Copper Wires Are Worthless
But, when applied to its most common use, as wires carrying electric signals between homes and offices, the Verizon
Copper is worthless.
It's one of the ironies of the Moore's Law era that, even if a technology's efficiency improves dramatically with time, it can become obsolete as more reliable, and better, technologies supersede it.
Conventional hard drives are being replaced by memory chips because chips are faster and, in time, seem poised to become cheaper. Copper, despite advances like Digital Subscriber Line (DSL) and the cable industry's DOCSIS standards, is being replaced by wireless technologies.
You might call this Hedy Lamarr's revenge.
The 1940s Hollywood star gets co-credit, with composer George Anthiel, for creating the signal-hopping technology that now powers WiFi and most major wireless networks. The idea, designed to help win World War II, was to coordinate the equivalent of player piano rolls, to switch frequencies as you would notes, so those in the middle who didn't know the tune couldn't hear what was being said.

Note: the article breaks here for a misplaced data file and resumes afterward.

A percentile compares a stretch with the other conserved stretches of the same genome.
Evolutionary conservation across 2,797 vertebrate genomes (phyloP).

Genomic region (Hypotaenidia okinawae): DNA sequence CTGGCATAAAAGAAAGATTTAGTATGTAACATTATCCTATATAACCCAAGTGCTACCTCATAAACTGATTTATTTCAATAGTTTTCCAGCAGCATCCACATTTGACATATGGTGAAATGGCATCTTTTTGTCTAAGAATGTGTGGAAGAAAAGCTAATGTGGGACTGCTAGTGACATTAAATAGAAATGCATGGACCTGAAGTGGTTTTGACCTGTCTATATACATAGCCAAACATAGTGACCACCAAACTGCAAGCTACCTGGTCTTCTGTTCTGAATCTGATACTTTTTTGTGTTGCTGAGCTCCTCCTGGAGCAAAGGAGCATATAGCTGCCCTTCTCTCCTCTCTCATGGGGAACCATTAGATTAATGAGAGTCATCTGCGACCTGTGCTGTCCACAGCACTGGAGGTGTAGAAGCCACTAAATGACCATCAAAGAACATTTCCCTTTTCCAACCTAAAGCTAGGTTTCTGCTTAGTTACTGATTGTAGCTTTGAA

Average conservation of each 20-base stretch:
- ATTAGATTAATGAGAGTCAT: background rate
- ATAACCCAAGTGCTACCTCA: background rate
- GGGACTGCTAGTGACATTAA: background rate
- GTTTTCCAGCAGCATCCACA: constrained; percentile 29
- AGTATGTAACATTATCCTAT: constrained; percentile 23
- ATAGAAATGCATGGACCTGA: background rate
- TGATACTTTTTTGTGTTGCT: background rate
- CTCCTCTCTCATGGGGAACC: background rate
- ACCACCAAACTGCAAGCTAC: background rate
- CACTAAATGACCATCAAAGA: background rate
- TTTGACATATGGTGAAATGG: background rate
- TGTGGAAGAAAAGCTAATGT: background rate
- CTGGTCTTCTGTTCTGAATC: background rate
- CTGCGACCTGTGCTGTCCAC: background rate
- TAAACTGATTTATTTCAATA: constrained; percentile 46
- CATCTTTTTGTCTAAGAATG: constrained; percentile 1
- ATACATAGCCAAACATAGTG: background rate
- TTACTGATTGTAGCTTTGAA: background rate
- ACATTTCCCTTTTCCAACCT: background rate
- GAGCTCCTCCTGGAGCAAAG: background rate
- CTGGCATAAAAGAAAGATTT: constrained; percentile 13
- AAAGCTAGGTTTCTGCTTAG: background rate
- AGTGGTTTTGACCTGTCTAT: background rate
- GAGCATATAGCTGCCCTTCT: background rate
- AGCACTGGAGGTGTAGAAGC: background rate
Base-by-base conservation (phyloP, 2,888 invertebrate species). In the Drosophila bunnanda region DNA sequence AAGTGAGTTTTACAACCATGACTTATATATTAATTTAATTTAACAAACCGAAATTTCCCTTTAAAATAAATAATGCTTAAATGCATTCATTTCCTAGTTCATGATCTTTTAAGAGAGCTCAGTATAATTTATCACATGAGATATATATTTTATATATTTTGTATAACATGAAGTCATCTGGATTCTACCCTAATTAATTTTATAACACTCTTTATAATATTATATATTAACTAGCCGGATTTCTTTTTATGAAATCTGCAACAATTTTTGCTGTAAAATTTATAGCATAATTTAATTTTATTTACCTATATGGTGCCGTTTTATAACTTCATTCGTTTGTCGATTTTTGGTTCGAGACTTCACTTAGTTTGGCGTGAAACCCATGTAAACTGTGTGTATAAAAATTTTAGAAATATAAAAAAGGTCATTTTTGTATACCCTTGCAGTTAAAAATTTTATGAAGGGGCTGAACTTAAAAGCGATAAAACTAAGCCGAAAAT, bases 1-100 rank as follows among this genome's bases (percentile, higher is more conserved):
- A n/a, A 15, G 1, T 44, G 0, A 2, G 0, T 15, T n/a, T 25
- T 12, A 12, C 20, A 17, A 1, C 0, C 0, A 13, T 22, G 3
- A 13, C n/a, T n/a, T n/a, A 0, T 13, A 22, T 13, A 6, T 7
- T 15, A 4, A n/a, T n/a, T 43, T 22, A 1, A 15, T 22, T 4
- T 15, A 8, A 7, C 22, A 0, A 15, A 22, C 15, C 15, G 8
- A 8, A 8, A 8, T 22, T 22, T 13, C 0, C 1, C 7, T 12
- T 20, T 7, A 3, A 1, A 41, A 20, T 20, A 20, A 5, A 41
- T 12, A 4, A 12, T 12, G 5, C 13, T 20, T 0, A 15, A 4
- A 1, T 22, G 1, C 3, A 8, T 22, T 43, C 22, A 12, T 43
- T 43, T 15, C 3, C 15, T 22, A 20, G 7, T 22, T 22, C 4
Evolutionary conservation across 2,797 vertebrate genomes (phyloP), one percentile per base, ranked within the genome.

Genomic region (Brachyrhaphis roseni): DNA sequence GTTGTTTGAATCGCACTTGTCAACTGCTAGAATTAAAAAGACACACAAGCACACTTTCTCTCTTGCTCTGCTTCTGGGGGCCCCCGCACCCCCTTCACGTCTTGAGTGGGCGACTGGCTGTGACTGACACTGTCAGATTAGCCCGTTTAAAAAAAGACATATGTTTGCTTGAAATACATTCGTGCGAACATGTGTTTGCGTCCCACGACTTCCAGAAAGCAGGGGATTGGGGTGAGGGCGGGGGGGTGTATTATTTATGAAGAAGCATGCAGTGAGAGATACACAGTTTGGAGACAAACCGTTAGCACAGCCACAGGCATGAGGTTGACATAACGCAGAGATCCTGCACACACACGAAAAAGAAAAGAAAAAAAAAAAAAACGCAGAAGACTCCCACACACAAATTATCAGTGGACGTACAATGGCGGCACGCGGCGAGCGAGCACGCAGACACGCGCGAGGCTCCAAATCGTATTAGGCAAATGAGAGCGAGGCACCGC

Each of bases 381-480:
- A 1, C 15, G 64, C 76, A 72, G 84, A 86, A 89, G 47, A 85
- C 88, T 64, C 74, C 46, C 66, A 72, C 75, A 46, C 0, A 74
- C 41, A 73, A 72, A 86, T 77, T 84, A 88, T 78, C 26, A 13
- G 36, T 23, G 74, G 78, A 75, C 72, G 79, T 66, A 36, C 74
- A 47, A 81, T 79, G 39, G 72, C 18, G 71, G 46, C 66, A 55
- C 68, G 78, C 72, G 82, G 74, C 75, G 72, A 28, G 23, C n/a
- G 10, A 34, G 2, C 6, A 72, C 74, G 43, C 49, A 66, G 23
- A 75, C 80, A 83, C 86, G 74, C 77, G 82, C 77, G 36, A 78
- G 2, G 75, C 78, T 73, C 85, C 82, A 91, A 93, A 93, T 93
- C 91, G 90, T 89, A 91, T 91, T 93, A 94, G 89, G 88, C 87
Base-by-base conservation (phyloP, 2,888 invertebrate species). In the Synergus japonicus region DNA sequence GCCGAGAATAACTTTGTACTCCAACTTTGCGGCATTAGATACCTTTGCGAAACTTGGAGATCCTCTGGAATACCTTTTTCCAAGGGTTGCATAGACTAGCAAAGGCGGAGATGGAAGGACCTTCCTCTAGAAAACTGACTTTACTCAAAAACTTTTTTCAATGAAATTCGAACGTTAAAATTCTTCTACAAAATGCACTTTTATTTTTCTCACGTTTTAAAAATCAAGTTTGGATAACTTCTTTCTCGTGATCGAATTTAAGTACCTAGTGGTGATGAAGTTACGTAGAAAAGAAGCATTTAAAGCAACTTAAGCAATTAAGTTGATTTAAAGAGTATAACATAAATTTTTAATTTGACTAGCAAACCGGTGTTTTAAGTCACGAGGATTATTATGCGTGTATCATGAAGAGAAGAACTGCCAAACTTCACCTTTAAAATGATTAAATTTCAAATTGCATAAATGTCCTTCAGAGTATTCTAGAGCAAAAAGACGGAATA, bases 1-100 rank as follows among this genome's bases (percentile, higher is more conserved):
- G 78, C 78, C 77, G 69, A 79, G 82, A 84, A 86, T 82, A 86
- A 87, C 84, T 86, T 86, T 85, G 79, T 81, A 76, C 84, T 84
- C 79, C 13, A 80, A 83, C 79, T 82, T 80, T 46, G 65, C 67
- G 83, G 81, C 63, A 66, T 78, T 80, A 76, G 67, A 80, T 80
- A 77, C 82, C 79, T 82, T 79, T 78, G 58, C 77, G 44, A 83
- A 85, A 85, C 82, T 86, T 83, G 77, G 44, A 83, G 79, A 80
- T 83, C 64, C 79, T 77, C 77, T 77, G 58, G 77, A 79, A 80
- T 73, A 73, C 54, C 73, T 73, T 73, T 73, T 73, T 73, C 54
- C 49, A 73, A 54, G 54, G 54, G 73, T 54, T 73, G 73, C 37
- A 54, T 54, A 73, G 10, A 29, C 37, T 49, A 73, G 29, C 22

When this is applied using modern Digital Signal Processors (DSPs), you get a highly efficient scheme to pack tons of bits into a minimum of airborne frequency. As phones have become mobile Internet clients, it means that copper networks become obsolete, unless they have enough optical fiber behind them to handle long-haul traffic.
Even then they're not a profit center, because Wide Division Multiplexing -- replacing a single on-off white light signal with a range of colors -- means the carrying capacity of fiber has zoomed, making each line less valuable.
Verizon is paying the equivalent of its entire market cap, or $130 billion -- the equity in both its wireline and wireless network holdings -- to gain full control of its U.S. network from Vodafone. In other words, the equity value of its wire holdings is less than zero. A lot less.